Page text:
Rene van den Wijngaard has been appointed by the Gut Microbiota & Health Board of Directors to replace Paul Enck. After one year working as a duo, Rene van den Wijngaard has taken the position as the new editorial head in October 2019. Working at the Academic Medical Center at University of Amsterdam (The Netherlands), his main research focus is the role of immune cells and gut fungi in irritable bowel syndrome (IBS) and inflammatory bowel diseases (IBD).
With studies emerging from labs all over the world, researchers and the general public struggle with keeping updated in this rapidly-evolving field. Based on your everyday experience in GMFH, can you share some tips to not misinterpret the findings of microbiome research?
Rene van den Wijngaard:
I think it is important to keep in mind that a lot of clear cut evidence showing a direct link between gut microbiome alterations and diseases/disorders comes from animal studies. In human it is much more difficult to distinguish cause from consequence and most study results merely show correlations between so called ‘dysbiosis’ and a wide range of diseases. Our readers should keep in mind that, although the field is most promising, science has only just begun to address causality in patients.
It is also important not to underestimate the complexity of the gut microbiome. Because most studies focus on bacteria only, one may forget that the human gut also harbors yeasts, viruses, protozoa and archaea that may all contribute to health and disease. In science, in order to move forward, we often oversimplify but in the end the bigger picture has to be taken into account as well. This may shift our way of thinking when identifying possible culprits.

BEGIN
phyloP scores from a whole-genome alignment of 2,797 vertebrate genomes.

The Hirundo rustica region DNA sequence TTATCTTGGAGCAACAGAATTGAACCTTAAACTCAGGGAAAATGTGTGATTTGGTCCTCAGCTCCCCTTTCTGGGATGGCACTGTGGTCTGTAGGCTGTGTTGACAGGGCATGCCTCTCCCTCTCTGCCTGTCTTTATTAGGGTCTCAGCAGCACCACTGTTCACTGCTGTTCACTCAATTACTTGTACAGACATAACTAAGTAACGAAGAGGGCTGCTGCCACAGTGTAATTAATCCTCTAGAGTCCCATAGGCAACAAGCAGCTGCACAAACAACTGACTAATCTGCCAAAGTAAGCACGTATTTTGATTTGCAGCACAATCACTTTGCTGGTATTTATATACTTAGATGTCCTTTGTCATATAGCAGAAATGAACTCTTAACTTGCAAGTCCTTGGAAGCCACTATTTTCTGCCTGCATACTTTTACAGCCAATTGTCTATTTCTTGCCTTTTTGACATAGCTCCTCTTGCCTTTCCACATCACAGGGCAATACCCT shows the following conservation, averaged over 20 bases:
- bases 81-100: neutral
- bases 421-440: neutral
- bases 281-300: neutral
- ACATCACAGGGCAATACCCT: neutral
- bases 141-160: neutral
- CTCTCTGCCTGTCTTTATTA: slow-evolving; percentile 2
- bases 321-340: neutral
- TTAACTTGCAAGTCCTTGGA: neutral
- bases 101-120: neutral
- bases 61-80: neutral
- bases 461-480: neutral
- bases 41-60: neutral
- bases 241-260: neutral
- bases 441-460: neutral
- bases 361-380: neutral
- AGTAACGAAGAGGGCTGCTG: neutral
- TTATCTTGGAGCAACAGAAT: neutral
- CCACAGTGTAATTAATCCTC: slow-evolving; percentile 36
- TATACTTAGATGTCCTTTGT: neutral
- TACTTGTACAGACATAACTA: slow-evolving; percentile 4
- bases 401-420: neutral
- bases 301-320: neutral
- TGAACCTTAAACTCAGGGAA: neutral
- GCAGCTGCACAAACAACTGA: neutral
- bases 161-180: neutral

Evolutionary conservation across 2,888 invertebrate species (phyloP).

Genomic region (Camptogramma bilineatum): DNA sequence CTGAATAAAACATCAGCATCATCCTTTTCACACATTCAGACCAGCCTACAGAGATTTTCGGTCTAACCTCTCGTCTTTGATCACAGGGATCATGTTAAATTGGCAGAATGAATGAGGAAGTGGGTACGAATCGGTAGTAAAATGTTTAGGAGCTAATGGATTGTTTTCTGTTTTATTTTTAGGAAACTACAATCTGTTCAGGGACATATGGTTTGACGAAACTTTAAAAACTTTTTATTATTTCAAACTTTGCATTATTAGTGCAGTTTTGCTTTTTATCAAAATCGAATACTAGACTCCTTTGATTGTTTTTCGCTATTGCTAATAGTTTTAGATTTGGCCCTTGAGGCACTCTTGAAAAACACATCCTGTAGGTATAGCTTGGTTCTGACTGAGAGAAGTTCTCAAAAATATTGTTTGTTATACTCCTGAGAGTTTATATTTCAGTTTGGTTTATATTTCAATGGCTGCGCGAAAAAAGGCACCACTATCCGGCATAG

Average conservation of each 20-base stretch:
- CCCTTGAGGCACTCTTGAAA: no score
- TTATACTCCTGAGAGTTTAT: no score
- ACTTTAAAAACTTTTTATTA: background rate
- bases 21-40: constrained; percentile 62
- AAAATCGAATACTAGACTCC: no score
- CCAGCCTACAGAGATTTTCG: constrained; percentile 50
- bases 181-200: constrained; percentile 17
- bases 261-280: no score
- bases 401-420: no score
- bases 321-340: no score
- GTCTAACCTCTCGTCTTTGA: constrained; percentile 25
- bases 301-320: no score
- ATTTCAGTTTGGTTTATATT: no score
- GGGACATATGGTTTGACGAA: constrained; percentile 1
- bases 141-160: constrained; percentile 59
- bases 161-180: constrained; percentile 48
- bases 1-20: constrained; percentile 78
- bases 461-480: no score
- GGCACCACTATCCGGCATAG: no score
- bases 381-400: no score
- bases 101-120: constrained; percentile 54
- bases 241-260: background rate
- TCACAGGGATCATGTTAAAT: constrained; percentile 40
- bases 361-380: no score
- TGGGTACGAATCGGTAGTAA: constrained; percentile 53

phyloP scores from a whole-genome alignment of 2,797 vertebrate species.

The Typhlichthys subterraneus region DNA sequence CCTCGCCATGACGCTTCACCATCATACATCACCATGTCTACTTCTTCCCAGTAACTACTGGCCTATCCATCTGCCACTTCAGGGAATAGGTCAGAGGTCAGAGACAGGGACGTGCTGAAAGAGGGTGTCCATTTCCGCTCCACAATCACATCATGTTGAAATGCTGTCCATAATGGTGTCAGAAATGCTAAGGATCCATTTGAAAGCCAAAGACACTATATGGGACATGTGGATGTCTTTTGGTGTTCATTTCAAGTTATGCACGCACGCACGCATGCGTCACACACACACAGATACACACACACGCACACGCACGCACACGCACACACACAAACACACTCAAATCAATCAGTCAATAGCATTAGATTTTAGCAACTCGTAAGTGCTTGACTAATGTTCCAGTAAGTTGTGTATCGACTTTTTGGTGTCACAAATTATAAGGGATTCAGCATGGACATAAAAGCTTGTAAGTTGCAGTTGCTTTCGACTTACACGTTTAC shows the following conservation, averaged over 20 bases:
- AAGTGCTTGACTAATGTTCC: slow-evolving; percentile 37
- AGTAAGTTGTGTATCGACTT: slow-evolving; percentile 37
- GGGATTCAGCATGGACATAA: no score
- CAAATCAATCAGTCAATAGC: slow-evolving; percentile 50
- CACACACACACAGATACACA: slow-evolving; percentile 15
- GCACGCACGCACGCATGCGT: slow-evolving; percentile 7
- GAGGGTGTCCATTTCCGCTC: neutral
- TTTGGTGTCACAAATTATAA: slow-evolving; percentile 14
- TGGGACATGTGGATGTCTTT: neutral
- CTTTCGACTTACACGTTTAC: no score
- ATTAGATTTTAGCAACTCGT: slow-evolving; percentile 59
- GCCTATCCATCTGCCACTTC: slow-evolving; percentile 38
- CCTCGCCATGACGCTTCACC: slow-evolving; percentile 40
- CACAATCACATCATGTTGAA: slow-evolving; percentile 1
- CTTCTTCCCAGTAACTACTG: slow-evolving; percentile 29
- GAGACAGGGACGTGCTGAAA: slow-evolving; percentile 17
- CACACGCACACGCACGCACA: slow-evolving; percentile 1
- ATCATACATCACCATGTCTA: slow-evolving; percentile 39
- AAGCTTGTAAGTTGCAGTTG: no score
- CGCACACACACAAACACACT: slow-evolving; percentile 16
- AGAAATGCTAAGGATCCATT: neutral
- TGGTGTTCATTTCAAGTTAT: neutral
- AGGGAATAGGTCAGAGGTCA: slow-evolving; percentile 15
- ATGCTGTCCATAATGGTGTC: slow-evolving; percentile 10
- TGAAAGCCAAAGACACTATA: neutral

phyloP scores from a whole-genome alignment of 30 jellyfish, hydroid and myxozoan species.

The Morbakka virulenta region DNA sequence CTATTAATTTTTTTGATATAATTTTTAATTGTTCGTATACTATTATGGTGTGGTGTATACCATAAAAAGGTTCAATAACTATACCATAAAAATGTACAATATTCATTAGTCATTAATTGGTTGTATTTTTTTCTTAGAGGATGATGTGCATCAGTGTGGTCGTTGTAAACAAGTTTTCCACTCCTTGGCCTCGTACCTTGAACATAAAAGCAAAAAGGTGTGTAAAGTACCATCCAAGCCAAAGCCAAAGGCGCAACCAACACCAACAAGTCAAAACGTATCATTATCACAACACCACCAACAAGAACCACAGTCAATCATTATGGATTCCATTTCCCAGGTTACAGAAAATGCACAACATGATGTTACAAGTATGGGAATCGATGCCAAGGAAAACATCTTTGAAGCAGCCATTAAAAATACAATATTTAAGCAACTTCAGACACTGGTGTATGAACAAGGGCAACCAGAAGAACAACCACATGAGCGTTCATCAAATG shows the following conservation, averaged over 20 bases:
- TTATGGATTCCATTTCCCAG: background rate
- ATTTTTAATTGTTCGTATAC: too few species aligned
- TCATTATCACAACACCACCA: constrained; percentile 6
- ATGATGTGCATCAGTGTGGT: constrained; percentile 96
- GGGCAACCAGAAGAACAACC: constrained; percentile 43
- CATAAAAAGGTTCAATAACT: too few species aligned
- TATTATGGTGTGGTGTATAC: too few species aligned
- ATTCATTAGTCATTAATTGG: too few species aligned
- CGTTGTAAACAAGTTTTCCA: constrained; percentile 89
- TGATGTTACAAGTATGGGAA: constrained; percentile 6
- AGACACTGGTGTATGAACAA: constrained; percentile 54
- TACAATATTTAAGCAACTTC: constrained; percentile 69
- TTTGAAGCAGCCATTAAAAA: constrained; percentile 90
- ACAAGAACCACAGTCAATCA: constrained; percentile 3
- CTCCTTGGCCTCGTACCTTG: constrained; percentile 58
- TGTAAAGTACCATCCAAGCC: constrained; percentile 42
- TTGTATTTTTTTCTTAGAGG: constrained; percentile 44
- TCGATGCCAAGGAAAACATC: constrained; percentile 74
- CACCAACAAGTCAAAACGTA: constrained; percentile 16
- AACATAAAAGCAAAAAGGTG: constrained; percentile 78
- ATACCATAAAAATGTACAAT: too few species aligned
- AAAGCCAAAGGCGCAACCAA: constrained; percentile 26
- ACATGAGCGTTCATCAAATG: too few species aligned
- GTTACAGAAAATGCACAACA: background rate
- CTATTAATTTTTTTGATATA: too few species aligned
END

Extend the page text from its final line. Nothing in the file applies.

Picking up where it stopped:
Last but not least, current research activity is adding another degree of complexity by addressing metabolic activity. In the early days of the ‘microbiome boom’ presence or absence of certain species was regarded enough to presume relevance. Now, metabolomics provides an accurate picture of the microbiomes physiological state, and metabolites are being investigated in relation to host health and disease. This recent development not only shows the forward movement of the gut microbiome field, but also indicates that earlier interpretations should be regarded with caution.
As the new Editorial Head of GMFH, could you please share some words about how you see the future of this public information service by ESNM?
During the last 8 years, GMFH has built a huge community with more than 85,000 scientists, health practitioners and lay public interested in science-based information regarding the latest developments on gut microbiota and the role of diet, prebiotics and probiotics in keeping it healthy.
Aware of the current overload information with the gut microbiota, our aim is to keep our readers up-to-date on the latest facts and news about gut microbiota in and easy-to-understand language. We develop updated gut microbiota-related articles, event reports, e-learning activities and infographics close to our community main interests in the field of gut health.
Our publishing team looks forward to continued coverage from the front lines of gut microbiota science! Thanks for being part of our community.